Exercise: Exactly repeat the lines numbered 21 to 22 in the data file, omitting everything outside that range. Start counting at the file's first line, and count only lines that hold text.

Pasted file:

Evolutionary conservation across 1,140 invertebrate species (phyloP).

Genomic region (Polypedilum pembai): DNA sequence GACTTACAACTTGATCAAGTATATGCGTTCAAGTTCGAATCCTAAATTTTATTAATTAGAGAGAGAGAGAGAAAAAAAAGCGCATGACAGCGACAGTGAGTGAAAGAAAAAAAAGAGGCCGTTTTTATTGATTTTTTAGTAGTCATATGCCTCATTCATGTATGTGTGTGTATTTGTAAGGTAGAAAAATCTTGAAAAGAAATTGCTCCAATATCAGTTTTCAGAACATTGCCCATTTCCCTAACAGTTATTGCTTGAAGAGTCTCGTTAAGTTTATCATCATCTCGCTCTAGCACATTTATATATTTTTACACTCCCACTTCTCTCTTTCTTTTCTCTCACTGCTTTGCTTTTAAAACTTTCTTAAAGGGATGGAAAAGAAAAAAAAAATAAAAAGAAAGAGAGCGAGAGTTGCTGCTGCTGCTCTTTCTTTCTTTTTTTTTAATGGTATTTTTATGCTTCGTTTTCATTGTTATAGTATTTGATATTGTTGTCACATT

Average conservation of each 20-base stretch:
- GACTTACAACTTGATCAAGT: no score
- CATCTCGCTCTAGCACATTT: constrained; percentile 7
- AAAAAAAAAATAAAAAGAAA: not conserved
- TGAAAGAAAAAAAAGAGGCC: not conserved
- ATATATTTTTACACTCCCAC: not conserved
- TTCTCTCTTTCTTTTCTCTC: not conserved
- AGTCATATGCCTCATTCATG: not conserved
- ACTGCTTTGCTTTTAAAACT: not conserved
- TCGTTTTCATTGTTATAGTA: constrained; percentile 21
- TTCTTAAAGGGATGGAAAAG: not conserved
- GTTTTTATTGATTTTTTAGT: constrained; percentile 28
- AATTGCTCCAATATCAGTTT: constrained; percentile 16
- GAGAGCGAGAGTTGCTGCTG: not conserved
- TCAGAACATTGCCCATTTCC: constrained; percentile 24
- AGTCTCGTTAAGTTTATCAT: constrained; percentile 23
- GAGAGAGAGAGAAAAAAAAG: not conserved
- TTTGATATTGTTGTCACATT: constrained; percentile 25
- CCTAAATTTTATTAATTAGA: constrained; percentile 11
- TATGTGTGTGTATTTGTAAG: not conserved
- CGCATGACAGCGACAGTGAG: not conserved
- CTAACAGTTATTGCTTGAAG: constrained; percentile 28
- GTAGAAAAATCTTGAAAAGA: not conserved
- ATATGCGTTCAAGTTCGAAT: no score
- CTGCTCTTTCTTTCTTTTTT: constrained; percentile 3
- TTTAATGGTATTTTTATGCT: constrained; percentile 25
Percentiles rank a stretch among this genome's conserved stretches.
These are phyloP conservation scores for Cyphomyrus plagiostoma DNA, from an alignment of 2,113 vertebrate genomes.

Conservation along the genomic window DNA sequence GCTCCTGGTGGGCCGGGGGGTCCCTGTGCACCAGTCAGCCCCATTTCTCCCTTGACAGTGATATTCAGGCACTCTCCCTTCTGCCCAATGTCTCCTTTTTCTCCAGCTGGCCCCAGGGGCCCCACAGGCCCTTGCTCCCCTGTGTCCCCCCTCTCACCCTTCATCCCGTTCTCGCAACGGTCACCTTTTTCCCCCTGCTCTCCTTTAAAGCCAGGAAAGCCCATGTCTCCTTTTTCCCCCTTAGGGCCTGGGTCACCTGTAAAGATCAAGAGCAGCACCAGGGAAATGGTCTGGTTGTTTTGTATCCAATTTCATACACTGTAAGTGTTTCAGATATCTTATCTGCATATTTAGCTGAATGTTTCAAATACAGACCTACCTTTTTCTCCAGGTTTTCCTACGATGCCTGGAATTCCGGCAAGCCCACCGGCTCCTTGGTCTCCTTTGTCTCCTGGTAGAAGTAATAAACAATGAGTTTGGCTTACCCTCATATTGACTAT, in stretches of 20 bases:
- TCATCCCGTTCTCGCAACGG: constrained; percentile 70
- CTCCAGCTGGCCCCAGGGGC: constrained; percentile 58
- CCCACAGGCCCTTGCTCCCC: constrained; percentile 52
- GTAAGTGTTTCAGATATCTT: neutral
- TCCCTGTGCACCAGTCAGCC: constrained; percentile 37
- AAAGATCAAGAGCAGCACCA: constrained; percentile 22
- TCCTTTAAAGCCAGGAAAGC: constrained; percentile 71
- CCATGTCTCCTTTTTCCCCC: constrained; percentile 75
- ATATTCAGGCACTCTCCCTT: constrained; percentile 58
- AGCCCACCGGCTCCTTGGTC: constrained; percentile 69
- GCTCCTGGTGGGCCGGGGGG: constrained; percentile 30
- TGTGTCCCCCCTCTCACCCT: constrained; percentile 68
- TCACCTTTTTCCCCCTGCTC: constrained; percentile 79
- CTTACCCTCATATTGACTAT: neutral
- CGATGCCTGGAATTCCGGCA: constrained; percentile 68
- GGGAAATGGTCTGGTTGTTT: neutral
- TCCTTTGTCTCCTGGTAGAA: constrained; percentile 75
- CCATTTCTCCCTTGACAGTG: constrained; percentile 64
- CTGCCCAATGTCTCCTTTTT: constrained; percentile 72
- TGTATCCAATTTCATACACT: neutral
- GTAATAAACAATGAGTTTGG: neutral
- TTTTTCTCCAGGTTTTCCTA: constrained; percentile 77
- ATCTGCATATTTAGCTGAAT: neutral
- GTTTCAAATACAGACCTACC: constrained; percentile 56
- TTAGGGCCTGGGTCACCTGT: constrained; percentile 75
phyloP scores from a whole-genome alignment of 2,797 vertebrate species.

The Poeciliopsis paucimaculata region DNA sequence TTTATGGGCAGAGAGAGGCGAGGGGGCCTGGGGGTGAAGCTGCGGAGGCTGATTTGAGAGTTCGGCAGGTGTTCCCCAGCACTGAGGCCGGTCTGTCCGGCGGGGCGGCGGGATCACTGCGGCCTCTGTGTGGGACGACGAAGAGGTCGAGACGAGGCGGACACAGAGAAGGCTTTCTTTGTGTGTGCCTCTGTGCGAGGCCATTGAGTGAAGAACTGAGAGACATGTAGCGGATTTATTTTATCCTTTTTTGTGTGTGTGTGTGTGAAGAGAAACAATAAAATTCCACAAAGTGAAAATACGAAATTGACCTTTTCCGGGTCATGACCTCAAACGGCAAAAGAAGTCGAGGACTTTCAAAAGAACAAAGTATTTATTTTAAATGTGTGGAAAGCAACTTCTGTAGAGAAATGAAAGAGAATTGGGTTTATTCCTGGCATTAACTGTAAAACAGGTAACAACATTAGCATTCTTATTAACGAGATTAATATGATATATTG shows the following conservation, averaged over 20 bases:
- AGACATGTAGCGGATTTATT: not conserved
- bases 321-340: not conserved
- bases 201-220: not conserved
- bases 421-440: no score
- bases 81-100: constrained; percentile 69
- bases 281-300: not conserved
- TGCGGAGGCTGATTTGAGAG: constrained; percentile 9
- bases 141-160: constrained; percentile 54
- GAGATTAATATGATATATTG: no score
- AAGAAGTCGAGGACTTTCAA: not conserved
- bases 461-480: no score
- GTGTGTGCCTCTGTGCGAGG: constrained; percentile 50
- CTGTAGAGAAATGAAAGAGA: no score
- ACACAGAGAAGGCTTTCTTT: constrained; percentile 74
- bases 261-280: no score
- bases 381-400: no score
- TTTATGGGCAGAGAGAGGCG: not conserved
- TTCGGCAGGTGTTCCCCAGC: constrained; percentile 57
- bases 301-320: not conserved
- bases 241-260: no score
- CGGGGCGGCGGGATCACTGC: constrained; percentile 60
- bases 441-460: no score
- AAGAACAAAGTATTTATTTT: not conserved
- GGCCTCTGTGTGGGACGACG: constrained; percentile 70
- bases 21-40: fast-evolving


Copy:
- CCTAAATTTTATTAATTAGA: constrained; percentile 11
- TATGTGTGTGTATTTGTAAG: not conserved